The operator of the crippled Fukushima Daiichi nuclear complex on Friday found black objects resembling stalactites in one of the three damaged reactors at the plant during its latest probe using an underwater robot.
Sources close to the matter said the robot confirmed the existence of the black objects hanging from the bottom of the damaged pressure vessel of the No. 3 reactor, raising the possibility that they could have been formed by melted fuel.
Friday's probe to examine the condition of melted fuel inside the unit follows one on Wednesday inside the reactor's containment vessel housing the pressure vessel, which is partially filled with contaminated water.
The condition of fuel debris inside the damaged reactors remains unknown, even though six years have passed since a huge earthquake and tsunami triggered the nuclear disaster at the coastal plant.
Decommissioning work has progressed slowly while radiation levels inside the reactors remain extremely high.
Plant operator Tokyo Electric Power Company Holdings Inc. is aiming to begin work to remove fuel debris at the plant in 2021, one of the most difficult stages of the decommissioning project that is expected to take at least 30 to 40 years to complete.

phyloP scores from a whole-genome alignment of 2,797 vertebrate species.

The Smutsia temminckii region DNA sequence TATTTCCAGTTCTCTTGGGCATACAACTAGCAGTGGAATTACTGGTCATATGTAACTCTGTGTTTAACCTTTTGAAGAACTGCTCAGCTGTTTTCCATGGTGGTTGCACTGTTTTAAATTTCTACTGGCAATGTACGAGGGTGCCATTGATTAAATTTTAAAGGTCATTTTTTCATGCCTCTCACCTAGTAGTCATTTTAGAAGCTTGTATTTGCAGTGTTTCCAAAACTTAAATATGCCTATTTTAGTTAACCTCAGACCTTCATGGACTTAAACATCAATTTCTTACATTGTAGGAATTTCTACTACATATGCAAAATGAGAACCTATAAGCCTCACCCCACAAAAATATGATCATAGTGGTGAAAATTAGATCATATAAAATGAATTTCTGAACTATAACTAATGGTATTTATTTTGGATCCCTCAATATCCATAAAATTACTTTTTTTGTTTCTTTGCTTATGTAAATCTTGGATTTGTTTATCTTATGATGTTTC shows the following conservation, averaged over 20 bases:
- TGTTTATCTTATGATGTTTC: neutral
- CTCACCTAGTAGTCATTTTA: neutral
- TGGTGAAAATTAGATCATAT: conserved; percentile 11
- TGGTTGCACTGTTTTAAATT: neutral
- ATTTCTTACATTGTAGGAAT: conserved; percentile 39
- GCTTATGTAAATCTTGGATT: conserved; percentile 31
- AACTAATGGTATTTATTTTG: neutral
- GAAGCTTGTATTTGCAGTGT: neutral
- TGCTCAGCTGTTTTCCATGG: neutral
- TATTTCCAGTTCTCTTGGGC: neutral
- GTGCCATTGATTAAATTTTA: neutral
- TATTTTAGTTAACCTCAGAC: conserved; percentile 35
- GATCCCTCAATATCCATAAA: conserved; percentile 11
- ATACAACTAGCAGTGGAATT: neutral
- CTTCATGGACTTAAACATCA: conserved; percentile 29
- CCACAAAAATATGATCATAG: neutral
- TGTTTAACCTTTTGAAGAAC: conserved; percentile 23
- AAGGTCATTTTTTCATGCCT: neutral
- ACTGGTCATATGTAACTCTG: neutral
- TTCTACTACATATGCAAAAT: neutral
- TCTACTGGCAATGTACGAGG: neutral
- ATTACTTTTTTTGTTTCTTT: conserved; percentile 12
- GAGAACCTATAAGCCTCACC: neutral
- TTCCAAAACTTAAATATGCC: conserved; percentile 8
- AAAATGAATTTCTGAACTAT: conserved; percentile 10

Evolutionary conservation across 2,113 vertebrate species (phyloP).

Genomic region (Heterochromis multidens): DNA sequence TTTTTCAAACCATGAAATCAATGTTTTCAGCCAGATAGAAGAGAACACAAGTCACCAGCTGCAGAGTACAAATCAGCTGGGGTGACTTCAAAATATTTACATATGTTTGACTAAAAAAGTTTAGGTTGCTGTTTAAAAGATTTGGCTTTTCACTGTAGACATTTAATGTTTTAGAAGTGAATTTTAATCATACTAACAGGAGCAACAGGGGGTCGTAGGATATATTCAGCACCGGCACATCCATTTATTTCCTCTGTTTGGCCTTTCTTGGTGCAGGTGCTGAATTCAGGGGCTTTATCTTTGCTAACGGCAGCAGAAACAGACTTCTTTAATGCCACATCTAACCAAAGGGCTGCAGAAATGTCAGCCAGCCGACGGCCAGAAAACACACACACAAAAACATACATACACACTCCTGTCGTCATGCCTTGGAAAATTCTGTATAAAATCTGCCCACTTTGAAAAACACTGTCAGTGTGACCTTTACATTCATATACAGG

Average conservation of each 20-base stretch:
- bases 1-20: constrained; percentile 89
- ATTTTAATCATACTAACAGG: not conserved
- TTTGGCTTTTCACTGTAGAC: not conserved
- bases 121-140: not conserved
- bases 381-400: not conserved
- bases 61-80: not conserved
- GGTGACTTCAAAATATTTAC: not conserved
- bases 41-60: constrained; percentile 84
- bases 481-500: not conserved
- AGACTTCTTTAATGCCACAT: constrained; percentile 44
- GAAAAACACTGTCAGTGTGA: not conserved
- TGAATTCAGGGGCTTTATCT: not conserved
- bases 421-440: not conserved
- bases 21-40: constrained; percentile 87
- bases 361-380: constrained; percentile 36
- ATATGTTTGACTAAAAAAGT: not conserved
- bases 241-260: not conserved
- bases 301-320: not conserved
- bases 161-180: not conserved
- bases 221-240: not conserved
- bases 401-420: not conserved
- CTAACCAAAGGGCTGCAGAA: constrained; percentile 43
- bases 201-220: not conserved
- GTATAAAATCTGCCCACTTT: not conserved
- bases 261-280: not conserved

As Wednesday's probe showed that a metallic scaffold, which was inside the containment vessel before the disaster, is missing, Friday's investigation will focus on looking in detail around the area before examining fuel debris inside the vessel.
Water around 6.4 meters deep, which was injected into the reactor to cool fuel debris inside, has accumulated at the bottom of the containment vessel, according to the utility known as Tepco.
Tepco initially planned to only conduct probes on Wednesday and Friday but has decided to carry out another round on Saturday to send the remote-controlled robot to the bottom of the containment vessel, where a chunk of melted fuel is believed to lie.
On March 11, 2011, a huge tsunami hit the six-reactor plant, located on ground 10 meters above sea level, and flooded power supply facilities.
Reactor cooling systems were crippled and the Nos. 1-3 units suffered fuel meltdowns in the world's worst nuclear disaster since the 1986 Chernobyl crisis.
From January to March, Tepco conducted robot surveys including sending a self-propelled robot into the Nos. 1 and 2 reactors, where water levels are lower than the No. 3 reactor, but they failed to ascertain the condition of fuel debris.
© Kyodo News International, Inc., source Newswire